• Philadelphia-Area Manufacturing Slows More Than Estimated as Orders Drop. Manufacturing in the Philadelphia region slowed more than forecast in April as measures of orders and sales fell. The Federal Reserve Bank of Philadelphia’s general economic index dropped to 18.5, the lowest level since November, from 43.4 the prior month which was the highest level since 1984. Rising energy prices and supply-chain disruptions at auto producers like Ford Motor Co. (F) following last month’s earthquake and tsunami in Japan may slow manufacturing in coming months.
  • Funds Bet Aginst Volatility While VIX Notes Plummet 94%. Investors have poured about $265 million over the past year into exchange-traded notes that rise as stock-market volatility declines, looking for profits where others have lost. Accuvest Global Advisors and Armstrong Investment Managers LLP are two buyers using the exchange-traded notes, or ETNs, to bet against futures linked to the Chicago Board Options Exchange Volatility Index. The bet seeks to make money from the contracts’ tendency to decline in value over time, a phenomenon that causes losses for volatility speculators. Barclays Plc (BARC)’s VXX note, which gains when the futures rise, has lost 94 percent of its value since it started trading in 2009. “I was sitting around here and thinking, ‘If it’s that bad, what about getting on the other side of it?’” said David Garff, who helps manage about $350 million as president of Accuvest in Walnut Creek, California. He bought about $5 million of a UBS AG (UBSN) note called XVIX in January, seeking to profit from declining VIX futures prices.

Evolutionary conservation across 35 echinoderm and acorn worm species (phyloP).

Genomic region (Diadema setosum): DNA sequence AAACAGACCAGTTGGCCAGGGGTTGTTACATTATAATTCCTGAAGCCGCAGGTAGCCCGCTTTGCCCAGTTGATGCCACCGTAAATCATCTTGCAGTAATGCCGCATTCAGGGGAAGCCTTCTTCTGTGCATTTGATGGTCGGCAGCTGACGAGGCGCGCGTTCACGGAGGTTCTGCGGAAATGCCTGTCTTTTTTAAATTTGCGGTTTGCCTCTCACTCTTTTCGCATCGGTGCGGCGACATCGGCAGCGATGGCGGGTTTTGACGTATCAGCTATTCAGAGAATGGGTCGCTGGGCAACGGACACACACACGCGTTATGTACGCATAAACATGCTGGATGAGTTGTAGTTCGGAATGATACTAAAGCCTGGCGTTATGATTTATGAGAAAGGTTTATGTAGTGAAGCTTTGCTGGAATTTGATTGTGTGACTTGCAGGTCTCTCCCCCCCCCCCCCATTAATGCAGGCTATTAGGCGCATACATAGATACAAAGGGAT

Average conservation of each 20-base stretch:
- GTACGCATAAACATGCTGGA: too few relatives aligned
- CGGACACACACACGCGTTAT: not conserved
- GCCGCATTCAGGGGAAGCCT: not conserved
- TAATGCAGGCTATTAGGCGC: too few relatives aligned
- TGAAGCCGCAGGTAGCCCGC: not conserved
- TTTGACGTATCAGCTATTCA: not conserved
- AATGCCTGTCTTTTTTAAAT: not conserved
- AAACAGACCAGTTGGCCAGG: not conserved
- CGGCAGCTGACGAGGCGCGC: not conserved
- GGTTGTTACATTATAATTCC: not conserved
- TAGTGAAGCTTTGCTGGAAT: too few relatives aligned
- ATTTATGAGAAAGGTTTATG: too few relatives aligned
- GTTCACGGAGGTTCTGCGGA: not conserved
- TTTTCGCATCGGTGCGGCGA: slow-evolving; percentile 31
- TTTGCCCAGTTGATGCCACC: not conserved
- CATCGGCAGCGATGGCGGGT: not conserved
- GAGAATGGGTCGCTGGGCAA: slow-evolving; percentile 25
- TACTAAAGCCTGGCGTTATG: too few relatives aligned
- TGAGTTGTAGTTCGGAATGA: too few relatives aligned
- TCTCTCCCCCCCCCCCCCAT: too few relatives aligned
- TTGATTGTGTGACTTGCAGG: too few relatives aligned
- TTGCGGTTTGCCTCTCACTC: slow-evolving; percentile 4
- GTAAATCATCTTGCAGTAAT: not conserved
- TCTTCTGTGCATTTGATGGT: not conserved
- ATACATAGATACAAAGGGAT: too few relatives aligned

• India Builders Face 'Large-Scale Distress' on Debt Trap, Knight Frank Says. India’s real estate industry is expected to face “large-scale distress” amid rising borrowing costs and shrinking access to credit that may force developers into fire sales for assets, according to Knight Frank LLP. Indian developers will have to repay 1.8 trillion rupees ($40.8 billion) of debt to state-run banks, private equity funds and other lenders over the next two to three years, said Amit Goenka, national director of capital transactions at the Indian unit of Knight Frank. Their cash flow may also be under pressure as creditors seek earlier repayments, he said. “I see large-scale distress coming up,” Goenka said in an interview today. “Right now it’s more of financial jugglery which is keeping builders alive for a few months before everything starts to cave in.”
  • Pakistan at Impasse With U.S. on Drone Attacks After Meetings With Mullen. A visit by U.S. President Barack Obama’s top military officer to Pakistan underscored disagreements over the use of drone aircraft to target militants in the country’s mountainous northwest. Admiral Mike Mullen, the chairman of the U.S. Joint Chiefs of Staff, said his country won’t stop the attacks in Pakistan’s tribal areas bordering Afghanistan. He expressed concern that Pakistani intelligence has a “longstanding relationship” with a militant Afghan group headed by U.S.-designated terrorists.
Wall Street Journal:
  • BlackRock(BLK) Bondwatcher Says Rates May Not Rise Post QE2. A top fund manager at Blackrock Inc., the world’s biggest asset management firm by assets, said a rise in bond yields is not a “given” after the Federal Reserve steps aside in June, even after Standard & Poor’s cut its outlook on U.S. government debt to negative earlier this week. At a time when some of the asset management company’s chief rivals are betting against the U.S. Treasury bond market, Rick Rieder, chief investment officer of fixed income, fundamental portfolios and a member of the Fixed Income Executive Committee at BlackRock Inc. in New York is taking a more bullish view.
Bloomberg Businessweek: